Body-worn cameras have now been widely adopted by police agencies, likely passing the 50% mark in 2017. The results so far have been mixed, as summarized here based on the latest review of multiple studies. Body cams seem to reduce complaints against police, whether due to better police behavior or reduced frivolous complaints (or both). Also, police video footage is increasingly used by prosecutors, for example in domestic violence cases. But the studies have not found a consistent impact on police use of force, suspect resistance, or citizen satisfaction with police interactions.

Costly year in Chicago PD lawsuits

March 21, 2019

Chicago spent over $113 million on police misconduct lawsuits in 2018, including awards, settlements, and private attorney fees, as reported here. This was the most expensive year in recent history, although of course many of the cases originated years earlier. The 2018 bill “doesn’t include cases of property damage, minor car accidents, vehicle pursuits or employment-discrimination lawsuits” and brought “Chicago taxpayers’ tab for police misconduct to well over half a billion dollars in the past eight years.”

Details on NZ apprehension

March 18, 2019

This article provides information on the apprehension of the Christchurch, New Zealand mosque attacker. Two officers from an outlying area, who happened to be in the city for a training session, went operational, spotted the fleeing vehicle, made the decision to ram it, and took the shooter into custody. The officers have not been identified by name, but have been praised by the police commissioner and others. Their sergeant commented, “I was surprised how calm and collected they were.”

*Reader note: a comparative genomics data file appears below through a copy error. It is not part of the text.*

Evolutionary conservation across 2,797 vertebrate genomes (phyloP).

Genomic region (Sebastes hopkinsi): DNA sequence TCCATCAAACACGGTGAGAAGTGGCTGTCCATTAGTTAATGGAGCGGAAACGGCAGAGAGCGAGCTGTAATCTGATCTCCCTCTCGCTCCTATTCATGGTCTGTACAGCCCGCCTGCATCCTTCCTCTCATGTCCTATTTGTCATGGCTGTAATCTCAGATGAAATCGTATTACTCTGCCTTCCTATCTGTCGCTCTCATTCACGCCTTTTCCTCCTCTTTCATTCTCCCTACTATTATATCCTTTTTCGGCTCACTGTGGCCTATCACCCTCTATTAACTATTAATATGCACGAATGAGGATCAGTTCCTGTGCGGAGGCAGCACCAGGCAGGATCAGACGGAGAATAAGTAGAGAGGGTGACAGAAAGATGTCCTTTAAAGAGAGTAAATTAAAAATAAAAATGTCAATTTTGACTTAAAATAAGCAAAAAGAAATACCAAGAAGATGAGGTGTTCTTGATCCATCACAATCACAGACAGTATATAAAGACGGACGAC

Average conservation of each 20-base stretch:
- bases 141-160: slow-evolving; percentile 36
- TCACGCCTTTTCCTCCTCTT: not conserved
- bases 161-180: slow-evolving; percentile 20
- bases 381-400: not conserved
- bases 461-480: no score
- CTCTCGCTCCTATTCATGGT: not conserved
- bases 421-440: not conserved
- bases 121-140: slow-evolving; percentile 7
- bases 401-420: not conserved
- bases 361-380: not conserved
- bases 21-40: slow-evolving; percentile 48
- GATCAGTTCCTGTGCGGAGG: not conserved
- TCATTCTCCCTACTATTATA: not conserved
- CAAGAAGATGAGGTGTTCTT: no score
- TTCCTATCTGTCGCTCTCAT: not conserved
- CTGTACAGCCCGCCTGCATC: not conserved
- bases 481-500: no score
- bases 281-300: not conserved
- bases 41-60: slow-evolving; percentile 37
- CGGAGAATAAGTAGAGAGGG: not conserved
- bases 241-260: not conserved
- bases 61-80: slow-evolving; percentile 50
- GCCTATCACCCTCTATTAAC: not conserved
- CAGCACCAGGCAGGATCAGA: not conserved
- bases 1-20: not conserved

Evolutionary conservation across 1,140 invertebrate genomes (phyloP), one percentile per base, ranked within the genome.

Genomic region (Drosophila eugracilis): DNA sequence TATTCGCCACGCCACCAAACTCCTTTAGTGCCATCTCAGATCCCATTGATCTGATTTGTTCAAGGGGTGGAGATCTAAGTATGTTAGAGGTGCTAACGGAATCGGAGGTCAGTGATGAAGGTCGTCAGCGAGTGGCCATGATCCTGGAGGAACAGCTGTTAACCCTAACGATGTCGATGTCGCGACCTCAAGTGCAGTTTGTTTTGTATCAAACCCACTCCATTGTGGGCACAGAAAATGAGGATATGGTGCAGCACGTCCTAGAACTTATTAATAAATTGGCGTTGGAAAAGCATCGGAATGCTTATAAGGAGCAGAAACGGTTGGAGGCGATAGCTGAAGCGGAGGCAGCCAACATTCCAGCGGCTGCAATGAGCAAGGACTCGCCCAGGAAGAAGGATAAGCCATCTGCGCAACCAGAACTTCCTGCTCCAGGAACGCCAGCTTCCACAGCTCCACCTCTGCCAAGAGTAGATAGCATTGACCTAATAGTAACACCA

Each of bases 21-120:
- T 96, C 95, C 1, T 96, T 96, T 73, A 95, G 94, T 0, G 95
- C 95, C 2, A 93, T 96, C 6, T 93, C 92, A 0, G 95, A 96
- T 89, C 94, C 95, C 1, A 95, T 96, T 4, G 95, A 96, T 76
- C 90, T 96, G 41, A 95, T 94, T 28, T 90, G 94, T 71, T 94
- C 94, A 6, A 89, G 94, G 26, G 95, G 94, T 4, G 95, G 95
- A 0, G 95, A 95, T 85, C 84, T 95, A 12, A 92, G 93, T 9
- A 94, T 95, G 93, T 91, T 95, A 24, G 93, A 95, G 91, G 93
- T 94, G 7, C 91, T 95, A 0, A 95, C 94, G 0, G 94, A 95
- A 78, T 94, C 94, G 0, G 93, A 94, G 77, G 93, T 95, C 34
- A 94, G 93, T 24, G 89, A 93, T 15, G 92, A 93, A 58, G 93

The tragedy of Baltimore

March 13, 2019

Baltimore has just confirmed the appointment of a new police commissioner, Michael Harrison, recently retired from New Orleans. This article reviews the last few years of crime and policing in the city, describing in detail the tension between residents’ critical need for more safety through engaged policing, and the social and economic factors fueling high levels of street crime. People attending recent community meetings “were not describing a trade-off between justice and order. They saw them as two parts of a whole and were daring to ask for both.”